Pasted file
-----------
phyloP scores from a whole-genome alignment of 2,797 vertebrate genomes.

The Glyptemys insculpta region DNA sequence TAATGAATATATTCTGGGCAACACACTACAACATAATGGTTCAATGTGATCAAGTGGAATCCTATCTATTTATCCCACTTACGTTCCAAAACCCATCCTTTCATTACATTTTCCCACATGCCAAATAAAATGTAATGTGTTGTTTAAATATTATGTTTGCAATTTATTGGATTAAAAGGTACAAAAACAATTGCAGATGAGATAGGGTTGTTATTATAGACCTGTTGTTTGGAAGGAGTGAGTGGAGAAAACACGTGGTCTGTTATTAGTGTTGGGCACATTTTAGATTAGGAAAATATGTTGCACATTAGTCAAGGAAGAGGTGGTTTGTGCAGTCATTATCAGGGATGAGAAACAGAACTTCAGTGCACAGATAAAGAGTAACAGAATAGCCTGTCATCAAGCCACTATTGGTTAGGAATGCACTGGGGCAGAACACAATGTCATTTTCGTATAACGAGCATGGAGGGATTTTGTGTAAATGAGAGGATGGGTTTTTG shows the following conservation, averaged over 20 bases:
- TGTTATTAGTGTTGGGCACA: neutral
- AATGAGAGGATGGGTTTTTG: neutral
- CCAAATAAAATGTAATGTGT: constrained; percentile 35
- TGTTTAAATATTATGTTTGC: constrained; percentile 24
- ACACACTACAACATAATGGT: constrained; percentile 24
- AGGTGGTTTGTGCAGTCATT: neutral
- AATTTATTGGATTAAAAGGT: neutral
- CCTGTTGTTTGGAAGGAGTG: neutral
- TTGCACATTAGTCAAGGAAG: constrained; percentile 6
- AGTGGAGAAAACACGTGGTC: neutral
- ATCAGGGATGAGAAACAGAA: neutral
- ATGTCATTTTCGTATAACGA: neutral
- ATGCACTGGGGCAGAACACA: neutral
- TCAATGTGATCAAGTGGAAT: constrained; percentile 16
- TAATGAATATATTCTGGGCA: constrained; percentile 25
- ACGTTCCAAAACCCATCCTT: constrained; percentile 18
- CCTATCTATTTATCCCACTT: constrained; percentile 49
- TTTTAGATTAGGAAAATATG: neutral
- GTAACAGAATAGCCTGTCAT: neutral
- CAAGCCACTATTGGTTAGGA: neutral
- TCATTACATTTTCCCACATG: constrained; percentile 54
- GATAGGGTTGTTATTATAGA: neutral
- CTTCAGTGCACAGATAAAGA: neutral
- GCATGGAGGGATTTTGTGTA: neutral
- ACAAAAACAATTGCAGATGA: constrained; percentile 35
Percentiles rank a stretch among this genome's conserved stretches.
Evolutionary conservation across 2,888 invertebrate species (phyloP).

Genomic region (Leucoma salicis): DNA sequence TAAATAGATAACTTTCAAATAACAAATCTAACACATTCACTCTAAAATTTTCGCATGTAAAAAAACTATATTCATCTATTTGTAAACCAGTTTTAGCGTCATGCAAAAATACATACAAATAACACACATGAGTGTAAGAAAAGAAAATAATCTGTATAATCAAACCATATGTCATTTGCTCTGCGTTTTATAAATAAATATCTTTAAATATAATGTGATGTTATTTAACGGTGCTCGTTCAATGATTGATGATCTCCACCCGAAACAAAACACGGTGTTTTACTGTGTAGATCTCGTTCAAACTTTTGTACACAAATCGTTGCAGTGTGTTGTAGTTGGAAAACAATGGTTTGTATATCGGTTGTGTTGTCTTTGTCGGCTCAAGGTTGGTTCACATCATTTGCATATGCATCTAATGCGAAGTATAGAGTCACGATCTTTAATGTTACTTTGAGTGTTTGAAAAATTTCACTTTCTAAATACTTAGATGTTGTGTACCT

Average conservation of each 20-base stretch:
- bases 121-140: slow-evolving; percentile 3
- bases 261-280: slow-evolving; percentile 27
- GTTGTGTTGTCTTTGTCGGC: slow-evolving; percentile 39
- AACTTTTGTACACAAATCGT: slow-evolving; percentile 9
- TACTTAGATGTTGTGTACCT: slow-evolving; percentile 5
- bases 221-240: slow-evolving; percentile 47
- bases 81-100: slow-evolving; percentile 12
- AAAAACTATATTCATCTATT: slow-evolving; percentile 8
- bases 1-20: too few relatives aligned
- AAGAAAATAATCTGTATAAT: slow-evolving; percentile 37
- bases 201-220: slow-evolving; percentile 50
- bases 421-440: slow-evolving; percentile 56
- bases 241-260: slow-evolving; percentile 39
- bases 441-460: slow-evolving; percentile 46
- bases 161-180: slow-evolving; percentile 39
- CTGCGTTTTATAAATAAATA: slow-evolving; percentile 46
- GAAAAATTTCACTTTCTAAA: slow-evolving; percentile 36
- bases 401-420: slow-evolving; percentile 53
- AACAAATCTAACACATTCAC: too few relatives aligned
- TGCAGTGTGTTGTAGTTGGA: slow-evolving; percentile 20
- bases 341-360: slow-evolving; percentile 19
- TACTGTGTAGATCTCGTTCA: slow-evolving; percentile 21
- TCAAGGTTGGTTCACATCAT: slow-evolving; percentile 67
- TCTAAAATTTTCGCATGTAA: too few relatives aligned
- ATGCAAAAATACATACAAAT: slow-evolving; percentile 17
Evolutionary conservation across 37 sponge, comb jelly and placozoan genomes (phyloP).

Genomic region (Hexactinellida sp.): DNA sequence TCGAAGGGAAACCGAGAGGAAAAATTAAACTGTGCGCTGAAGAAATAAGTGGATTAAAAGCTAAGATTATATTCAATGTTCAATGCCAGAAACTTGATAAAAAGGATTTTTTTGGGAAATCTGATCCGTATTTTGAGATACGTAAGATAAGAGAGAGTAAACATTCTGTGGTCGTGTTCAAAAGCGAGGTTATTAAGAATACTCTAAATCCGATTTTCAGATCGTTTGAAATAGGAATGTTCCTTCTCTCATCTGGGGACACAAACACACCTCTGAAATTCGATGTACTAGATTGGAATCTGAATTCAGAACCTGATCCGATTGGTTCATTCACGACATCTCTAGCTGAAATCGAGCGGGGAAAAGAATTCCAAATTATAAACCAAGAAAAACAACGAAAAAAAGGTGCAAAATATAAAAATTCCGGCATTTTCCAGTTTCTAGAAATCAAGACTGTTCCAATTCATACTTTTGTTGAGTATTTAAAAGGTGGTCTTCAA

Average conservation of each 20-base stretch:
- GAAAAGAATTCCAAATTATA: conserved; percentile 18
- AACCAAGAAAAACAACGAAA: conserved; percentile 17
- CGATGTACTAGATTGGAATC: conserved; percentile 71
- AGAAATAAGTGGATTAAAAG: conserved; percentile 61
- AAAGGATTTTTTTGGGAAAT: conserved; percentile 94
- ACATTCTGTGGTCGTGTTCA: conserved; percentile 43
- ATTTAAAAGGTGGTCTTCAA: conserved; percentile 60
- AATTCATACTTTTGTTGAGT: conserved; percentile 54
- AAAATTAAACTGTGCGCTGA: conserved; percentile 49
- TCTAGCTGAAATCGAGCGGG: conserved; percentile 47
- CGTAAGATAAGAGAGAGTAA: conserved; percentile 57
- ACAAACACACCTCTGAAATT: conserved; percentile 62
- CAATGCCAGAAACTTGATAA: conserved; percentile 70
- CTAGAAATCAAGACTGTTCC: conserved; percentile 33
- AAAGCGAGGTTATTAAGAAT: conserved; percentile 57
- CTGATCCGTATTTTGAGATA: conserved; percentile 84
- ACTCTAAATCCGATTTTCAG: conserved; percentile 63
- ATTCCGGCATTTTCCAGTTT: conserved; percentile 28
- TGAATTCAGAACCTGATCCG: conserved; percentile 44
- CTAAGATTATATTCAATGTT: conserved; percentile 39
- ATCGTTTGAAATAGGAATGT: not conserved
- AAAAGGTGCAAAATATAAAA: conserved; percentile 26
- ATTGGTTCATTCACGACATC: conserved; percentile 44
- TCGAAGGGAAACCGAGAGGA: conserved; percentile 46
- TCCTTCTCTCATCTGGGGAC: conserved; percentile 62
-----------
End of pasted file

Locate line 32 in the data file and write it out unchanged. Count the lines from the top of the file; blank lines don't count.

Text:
- bases 121-140: slow-evolving; percentile 3